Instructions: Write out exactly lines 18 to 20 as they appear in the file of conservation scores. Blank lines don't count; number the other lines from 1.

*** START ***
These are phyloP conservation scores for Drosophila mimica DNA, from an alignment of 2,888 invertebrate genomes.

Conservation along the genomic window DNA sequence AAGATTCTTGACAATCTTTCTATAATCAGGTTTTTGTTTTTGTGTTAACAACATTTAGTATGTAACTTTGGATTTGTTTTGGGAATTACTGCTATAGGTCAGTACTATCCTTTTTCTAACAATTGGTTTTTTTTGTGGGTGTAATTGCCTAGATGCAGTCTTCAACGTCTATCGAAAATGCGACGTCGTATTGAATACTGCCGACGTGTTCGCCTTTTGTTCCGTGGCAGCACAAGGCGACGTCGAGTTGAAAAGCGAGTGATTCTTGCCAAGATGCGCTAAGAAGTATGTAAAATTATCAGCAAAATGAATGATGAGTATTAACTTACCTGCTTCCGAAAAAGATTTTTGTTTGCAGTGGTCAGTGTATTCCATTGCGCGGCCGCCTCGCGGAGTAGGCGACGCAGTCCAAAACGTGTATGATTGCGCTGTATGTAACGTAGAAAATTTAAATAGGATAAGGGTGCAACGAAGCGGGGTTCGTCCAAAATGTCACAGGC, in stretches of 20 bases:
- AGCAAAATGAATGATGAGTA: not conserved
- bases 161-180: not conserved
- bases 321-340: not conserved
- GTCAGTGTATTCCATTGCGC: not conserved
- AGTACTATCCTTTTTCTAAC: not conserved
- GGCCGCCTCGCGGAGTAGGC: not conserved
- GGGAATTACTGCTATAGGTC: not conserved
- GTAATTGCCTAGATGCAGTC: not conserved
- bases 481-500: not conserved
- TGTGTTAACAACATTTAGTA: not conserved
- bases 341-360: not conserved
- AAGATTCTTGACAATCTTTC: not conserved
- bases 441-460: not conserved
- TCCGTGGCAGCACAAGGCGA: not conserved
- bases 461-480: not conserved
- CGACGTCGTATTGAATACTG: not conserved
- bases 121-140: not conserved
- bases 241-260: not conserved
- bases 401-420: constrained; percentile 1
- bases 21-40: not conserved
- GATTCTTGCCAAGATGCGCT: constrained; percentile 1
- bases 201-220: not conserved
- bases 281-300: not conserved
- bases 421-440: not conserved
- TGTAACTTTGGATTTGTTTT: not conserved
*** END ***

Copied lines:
- CGACGTCGTATTGAATACTG: not conserved
- bases 121-140: not conserved
- bases 241-260: not conserved